Tag Archive | stash busting

Comfort on the road

A couple of weeks ago we returned from our 3000 mile journey down to Colorado and back to see my family. Growing up, my family often made the reverse trek from Colorado to see my dad’s family in Oregon. Even with generous 80 mph speed limits in Idaho and Wyoming (because really, who wants to linger there?) (don’t get offended Idahoans; I lived in Southern Idaho for four years — you and I both know there’s nothing to see) (I’d soothe the egos of Wyomingites, too, except, well, I’m pretty sure there are more cattle than people) (Utah, you get a pass because, even though your scenery isn’t fantastic in that particular corner, it’s better than hundreds of miles of flat scrubland) — what was I saying? Oh yeah, even at 80 mph, 3000 miles round trip is a lot of ground to cover in a car with a seatbelt digging into your shoulder. We needed seatbealt pads and STAT!

This sounds like a job for…

StashBuster!

Not that a few seatbelt pads were going to eliminate much of my fabric scraps, but I’m all about cheap as free and saw no need to buy new stuff when I could just as easily make it at home with the stuff I already have. Except for the Velcro. I ran out of Velcro.

I wanted a fabric that was soft yet sturdy (it’s going to be sliding up and down on a seatbelt and needs to not wear through), which is how I landed upon the sizable scrap of corduroy which you may recognize from this dress. It’s all well and good until the day when I wear that dress in the car and get stuck to the seatbelt like some kind of Sunday school flannelgraph. We’ll just cross that bridge when we come to it.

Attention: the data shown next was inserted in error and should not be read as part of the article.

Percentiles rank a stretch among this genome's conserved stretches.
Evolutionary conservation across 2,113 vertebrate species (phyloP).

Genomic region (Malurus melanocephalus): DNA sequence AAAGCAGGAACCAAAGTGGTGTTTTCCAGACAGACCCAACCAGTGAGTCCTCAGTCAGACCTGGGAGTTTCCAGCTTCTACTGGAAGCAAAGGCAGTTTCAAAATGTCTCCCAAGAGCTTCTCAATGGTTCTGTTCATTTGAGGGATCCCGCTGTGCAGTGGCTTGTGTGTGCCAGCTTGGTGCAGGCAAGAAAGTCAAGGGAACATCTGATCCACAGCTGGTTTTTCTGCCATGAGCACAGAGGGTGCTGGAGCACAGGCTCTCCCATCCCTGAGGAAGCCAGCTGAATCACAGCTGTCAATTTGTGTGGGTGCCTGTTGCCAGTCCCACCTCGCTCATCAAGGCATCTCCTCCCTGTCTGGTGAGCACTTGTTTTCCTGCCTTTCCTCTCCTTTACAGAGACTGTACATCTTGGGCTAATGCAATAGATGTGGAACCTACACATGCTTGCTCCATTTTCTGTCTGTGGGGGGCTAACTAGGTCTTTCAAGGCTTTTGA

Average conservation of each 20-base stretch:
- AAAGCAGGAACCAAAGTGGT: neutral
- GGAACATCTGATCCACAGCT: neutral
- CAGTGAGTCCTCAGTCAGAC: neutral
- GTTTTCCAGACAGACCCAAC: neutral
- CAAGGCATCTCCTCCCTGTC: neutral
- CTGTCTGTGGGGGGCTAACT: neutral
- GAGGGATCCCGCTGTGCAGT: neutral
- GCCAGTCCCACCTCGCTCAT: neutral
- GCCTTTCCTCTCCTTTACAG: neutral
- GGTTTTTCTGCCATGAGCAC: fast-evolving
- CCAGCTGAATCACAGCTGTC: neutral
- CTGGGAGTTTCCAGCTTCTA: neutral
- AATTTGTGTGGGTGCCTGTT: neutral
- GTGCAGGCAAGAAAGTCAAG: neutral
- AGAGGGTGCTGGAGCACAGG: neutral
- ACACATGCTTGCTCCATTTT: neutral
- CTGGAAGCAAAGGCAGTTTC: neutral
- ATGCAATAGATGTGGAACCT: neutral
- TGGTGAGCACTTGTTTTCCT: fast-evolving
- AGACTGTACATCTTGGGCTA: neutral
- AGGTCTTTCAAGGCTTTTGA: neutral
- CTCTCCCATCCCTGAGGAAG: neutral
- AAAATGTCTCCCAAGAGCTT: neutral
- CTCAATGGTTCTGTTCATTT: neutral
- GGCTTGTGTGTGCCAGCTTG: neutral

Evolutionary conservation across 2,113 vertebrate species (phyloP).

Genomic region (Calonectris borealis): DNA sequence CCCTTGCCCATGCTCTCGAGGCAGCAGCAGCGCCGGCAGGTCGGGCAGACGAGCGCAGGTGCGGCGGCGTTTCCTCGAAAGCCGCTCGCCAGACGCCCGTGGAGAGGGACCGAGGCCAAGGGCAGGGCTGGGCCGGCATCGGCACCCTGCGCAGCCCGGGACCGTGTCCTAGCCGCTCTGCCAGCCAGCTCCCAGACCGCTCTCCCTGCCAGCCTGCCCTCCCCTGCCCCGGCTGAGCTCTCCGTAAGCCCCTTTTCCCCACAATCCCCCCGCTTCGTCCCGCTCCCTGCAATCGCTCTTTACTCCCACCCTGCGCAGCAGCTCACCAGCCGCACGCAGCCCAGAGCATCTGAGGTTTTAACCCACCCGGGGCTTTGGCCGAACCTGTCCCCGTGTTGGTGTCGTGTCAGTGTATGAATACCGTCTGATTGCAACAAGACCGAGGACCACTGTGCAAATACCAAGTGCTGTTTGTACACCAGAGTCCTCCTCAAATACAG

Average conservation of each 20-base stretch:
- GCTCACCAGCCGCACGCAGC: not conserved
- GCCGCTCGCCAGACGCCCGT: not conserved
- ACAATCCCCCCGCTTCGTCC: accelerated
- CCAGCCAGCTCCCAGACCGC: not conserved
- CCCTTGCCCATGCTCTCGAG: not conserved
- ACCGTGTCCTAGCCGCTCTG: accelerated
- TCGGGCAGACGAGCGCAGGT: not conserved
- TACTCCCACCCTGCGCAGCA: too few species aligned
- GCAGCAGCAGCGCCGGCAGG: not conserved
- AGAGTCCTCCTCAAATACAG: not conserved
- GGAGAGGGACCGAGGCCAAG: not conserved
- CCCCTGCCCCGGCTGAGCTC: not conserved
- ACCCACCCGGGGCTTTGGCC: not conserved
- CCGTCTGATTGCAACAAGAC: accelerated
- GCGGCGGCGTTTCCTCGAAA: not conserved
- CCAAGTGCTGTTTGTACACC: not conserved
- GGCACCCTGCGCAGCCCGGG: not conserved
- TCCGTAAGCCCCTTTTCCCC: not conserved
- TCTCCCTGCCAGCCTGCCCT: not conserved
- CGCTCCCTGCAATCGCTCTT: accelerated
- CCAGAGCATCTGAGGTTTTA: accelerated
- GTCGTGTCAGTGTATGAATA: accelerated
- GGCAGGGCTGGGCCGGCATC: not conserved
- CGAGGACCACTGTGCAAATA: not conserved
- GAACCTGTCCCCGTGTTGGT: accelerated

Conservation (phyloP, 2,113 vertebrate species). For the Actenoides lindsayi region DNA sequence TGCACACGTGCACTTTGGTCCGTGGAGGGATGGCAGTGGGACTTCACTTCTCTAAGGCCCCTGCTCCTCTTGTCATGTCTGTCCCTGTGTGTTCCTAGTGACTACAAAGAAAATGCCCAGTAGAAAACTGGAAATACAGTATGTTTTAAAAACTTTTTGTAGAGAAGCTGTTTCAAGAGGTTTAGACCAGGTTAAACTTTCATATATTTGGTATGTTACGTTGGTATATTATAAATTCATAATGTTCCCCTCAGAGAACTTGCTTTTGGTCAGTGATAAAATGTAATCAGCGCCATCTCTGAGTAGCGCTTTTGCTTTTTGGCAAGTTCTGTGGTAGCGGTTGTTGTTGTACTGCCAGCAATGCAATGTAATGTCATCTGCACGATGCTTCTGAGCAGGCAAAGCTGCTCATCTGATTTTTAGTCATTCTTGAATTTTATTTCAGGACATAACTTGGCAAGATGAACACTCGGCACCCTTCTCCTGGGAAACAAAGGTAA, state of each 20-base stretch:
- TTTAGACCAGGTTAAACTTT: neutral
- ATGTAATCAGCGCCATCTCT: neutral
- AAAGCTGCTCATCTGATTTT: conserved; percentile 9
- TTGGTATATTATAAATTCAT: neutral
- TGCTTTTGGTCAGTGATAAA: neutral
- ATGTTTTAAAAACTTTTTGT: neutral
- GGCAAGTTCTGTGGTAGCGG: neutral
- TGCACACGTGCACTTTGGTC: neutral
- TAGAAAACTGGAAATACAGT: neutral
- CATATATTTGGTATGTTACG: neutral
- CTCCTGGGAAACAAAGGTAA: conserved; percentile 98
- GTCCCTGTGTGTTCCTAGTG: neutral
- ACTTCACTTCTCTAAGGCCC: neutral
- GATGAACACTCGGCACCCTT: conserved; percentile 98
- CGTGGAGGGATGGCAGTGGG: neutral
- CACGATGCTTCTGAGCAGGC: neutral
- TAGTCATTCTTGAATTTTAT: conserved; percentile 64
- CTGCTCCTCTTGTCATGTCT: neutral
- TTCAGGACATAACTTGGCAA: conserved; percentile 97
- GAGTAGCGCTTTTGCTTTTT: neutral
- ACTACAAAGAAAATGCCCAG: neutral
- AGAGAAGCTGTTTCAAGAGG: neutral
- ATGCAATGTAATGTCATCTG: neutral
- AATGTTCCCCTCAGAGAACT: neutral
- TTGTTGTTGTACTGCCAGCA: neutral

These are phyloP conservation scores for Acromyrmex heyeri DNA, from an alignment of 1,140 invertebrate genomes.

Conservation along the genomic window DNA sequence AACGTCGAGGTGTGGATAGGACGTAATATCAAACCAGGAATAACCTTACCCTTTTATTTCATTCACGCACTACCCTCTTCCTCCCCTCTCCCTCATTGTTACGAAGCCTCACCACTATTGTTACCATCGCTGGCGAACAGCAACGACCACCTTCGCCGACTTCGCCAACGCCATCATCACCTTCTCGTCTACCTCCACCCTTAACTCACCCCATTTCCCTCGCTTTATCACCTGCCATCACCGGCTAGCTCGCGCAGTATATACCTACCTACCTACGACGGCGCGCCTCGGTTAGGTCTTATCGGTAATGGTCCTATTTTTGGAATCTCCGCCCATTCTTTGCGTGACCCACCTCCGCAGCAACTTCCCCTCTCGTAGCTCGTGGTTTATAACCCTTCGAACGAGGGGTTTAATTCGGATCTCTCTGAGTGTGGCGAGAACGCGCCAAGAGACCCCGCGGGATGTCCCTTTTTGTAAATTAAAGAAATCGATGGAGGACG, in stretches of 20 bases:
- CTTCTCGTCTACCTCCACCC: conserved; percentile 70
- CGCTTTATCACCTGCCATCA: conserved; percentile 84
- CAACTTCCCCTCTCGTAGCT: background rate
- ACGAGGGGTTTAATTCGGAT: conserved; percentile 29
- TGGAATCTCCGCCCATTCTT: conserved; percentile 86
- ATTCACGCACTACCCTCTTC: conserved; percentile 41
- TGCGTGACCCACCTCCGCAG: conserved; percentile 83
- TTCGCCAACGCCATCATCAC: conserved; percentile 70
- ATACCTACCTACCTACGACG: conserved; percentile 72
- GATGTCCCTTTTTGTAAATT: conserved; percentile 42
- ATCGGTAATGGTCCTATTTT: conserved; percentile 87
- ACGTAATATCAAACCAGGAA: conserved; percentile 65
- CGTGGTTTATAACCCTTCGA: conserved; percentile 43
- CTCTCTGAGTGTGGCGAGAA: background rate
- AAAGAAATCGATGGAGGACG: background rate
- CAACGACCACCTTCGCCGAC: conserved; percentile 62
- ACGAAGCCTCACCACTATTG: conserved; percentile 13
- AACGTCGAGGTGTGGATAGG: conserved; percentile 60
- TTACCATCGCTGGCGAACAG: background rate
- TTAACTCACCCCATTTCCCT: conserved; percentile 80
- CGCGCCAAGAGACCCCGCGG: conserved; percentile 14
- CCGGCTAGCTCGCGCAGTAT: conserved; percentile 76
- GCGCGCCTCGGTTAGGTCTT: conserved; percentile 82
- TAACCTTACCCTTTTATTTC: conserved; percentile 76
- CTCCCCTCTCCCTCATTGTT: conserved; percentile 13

Next order of business was to measure the width of our seatbelts. I used my soft measuring tape to measure across the front, around the back, and then allowed one inch overlap onto the front for attaching the pad to itself around the belt and came up with a measurement of 5.5″. I think most seatbelts are pretty standardized nowadays so you could use that, too, if you want to follow along and make your own.

So the finished cover is going to measure 5.5″ wide, but we need to account for seam allowances (of which I used a skimpy 1/4″, but you can add more if you want, just adjust all the measurements all the way around), giving me a width of 6″. Length of the pads is a little bit subjective, but I went with 7.75″ which seemed to cover the area that the seatbelt would come into contact with.  Got all that? I’m gonna apologize up front for the pitiful lack of in-progress photos. I swear I took more, but I don’t know where they are. Apparently figments of my imagination. However, it’s a pretty simple project and I have faith in your ability to follow step-by-step instructions.